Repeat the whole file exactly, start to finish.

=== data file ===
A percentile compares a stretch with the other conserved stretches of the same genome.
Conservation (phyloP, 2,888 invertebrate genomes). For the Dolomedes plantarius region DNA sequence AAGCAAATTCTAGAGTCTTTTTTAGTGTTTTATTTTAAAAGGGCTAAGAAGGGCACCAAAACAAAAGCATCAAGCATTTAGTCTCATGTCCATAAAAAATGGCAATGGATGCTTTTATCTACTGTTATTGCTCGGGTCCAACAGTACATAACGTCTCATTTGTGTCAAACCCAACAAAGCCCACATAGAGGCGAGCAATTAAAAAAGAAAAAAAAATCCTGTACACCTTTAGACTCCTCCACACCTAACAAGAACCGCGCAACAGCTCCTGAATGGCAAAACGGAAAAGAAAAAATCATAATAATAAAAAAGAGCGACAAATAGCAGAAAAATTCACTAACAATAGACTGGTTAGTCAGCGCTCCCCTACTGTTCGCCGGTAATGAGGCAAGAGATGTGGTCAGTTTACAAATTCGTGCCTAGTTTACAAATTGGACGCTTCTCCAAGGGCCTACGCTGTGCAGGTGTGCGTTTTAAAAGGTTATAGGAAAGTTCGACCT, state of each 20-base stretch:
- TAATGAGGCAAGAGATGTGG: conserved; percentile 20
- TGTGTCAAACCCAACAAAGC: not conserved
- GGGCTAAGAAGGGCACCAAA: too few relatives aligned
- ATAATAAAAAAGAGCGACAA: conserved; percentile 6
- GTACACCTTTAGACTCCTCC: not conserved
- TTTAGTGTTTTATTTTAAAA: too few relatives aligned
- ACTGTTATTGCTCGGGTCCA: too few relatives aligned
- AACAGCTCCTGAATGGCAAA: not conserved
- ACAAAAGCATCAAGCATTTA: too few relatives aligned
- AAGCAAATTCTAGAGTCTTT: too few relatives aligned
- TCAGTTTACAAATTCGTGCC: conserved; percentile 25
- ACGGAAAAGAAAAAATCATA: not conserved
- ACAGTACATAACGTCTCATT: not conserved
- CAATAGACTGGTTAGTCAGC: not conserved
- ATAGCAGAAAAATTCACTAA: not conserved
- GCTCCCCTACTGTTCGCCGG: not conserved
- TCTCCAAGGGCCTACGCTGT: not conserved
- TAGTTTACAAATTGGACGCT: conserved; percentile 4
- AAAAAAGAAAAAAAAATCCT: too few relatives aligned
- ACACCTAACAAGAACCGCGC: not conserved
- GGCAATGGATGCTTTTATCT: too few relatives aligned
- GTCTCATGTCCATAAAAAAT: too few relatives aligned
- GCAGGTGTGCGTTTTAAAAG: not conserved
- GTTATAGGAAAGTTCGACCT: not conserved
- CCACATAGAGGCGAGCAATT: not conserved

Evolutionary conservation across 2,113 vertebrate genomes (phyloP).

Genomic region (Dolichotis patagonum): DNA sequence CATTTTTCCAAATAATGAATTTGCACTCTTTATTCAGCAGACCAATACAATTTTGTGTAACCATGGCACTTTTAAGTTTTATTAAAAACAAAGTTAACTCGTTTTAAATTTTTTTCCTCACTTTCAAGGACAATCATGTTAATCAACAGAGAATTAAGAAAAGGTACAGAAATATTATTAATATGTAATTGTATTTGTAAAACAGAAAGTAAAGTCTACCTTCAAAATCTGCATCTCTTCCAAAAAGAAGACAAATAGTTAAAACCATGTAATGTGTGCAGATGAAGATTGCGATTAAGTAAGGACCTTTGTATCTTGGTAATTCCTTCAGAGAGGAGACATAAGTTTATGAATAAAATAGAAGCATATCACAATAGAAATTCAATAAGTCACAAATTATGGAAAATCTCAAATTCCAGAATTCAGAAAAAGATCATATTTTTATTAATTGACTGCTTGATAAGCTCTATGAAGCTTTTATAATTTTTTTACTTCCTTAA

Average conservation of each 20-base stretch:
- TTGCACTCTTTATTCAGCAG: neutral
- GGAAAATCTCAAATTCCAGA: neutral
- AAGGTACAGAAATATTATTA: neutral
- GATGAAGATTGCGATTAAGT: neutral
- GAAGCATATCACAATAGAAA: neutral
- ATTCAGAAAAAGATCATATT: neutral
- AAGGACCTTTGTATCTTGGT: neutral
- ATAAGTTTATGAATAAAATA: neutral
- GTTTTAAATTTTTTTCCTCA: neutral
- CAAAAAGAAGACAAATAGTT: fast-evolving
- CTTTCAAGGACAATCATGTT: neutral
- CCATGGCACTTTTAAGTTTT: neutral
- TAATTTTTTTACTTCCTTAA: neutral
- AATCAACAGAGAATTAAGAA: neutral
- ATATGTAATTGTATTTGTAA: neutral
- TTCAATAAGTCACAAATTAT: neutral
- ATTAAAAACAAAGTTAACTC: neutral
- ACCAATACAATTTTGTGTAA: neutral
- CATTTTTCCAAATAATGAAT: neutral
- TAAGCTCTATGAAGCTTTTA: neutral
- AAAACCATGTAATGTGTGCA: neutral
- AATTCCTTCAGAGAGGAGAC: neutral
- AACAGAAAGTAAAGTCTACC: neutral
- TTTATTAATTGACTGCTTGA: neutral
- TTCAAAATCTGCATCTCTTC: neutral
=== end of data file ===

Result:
A percentile compares a stretch with the other conserved stretches of the same genome.
Conservation (phyloP, 2,888 invertebrate genomes). For the Dolomedes plantarius region DNA sequence AAGCAAATTCTAGAGTCTTTTTTAGTGTTTTATTTTAAAAGGGCTAAGAAGGGCACCAAAACAAAAGCATCAAGCATTTAGTCTCATGTCCATAAAAAATGGCAATGGATGCTTTTATCTACTGTTATTGCTCGGGTCCAACAGTACATAACGTCTCATTTGTGTCAAACCCAACAAAGCCCACATAGAGGCGAGCAATTAAAAAAGAAAAAAAAATCCTGTACACCTTTAGACTCCTCCACACCTAACAAGAACCGCGCAACAGCTCCTGAATGGCAAAACGGAAAAGAAAAAATCATAATAATAAAAAAGAGCGACAAATAGCAGAAAAATTCACTAACAATAGACTGGTTAGTCAGCGCTCCCCTACTGTTCGCCGGTAATGAGGCAAGAGATGTGGTCAGTTTACAAATTCGTGCCTAGTTTACAAATTGGACGCTTCTCCAAGGGCCTACGCTGTGCAGGTGTGCGTTTTAAAAGGTTATAGGAAAGTTCGACCT, state of each 20-base stretch:
- TAATGAGGCAAGAGATGTGG: conserved; percentile 20
- TGTGTCAAACCCAACAAAGC: not conserved
- GGGCTAAGAAGGGCACCAAA: too few relatives aligned
- ATAATAAAAAAGAGCGACAA: conserved; percentile 6
- GTACACCTTTAGACTCCTCC: not conserved
- TTTAGTGTTTTATTTTAAAA: too few relatives aligned
- ACTGTTATTGCTCGGGTCCA: too few relatives aligned
- AACAGCTCCTGAATGGCAAA: not conserved
- ACAAAAGCATCAAGCATTTA: too few relatives aligned
- AAGCAAATTCTAGAGTCTTT: too few relatives aligned
- TCAGTTTACAAATTCGTGCC: conserved; percentile 25
- ACGGAAAAGAAAAAATCATA: not conserved
- ACAGTACATAACGTCTCATT: not conserved
- CAATAGACTGGTTAGTCAGC: not conserved
- ATAGCAGAAAAATTCACTAA: not conserved
- GCTCCCCTACTGTTCGCCGG: not conserved
- TCTCCAAGGGCCTACGCTGT: not conserved
- TAGTTTACAAATTGGACGCT: conserved; percentile 4
- AAAAAAGAAAAAAAAATCCT: too few relatives aligned
- ACACCTAACAAGAACCGCGC: not conserved
- GGCAATGGATGCTTTTATCT: too few relatives aligned
- GTCTCATGTCCATAAAAAAT: too few relatives aligned
- GCAGGTGTGCGTTTTAAAAG: not conserved
- GTTATAGGAAAGTTCGACCT: not conserved
- CCACATAGAGGCGAGCAATT: not conserved

Evolutionary conservation across 2,113 vertebrate genomes (phyloP).

Genomic region (Dolichotis patagonum): DNA sequence CATTTTTCCAAATAATGAATTTGCACTCTTTATTCAGCAGACCAATACAATTTTGTGTAACCATGGCACTTTTAAGTTTTATTAAAAACAAAGTTAACTCGTTTTAAATTTTTTTCCTCACTTTCAAGGACAATCATGTTAATCAACAGAGAATTAAGAAAAGGTACAGAAATATTATTAATATGTAATTGTATTTGTAAAACAGAAAGTAAAGTCTACCTTCAAAATCTGCATCTCTTCCAAAAAGAAGACAAATAGTTAAAACCATGTAATGTGTGCAGATGAAGATTGCGATTAAGTAAGGACCTTTGTATCTTGGTAATTCCTTCAGAGAGGAGACATAAGTTTATGAATAAAATAGAAGCATATCACAATAGAAATTCAATAAGTCACAAATTATGGAAAATCTCAAATTCCAGAATTCAGAAAAAGATCATATTTTTATTAATTGACTGCTTGATAAGCTCTATGAAGCTTTTATAATTTTTTTACTTCCTTAA

Average conservation of each 20-base stretch:
- TTGCACTCTTTATTCAGCAG: neutral
- GGAAAATCTCAAATTCCAGA: neutral
- AAGGTACAGAAATATTATTA: neutral
- GATGAAGATTGCGATTAAGT: neutral
- GAAGCATATCACAATAGAAA: neutral
- ATTCAGAAAAAGATCATATT: neutral
- AAGGACCTTTGTATCTTGGT: neutral
- ATAAGTTTATGAATAAAATA: neutral
- GTTTTAAATTTTTTTCCTCA: neutral
- CAAAAAGAAGACAAATAGTT: fast-evolving
- CTTTCAAGGACAATCATGTT: neutral
- CCATGGCACTTTTAAGTTTT: neutral
- TAATTTTTTTACTTCCTTAA: neutral
- AATCAACAGAGAATTAAGAA: neutral
- ATATGTAATTGTATTTGTAA: neutral
- TTCAATAAGTCACAAATTAT: neutral
- ATTAAAAACAAAGTTAACTC: neutral
- ACCAATACAATTTTGTGTAA: neutral
- CATTTTTCCAAATAATGAAT: neutral
- TAAGCTCTATGAAGCTTTTA: neutral
- AAAACCATGTAATGTGTGCA: neutral
- AATTCCTTCAGAGAGGAGAC: neutral
- AACAGAAAGTAAAGTCTACC: neutral
- TTTATTAATTGACTGCTTGA: neutral
- TTCAAAATCTGCATCTCTTC: neutral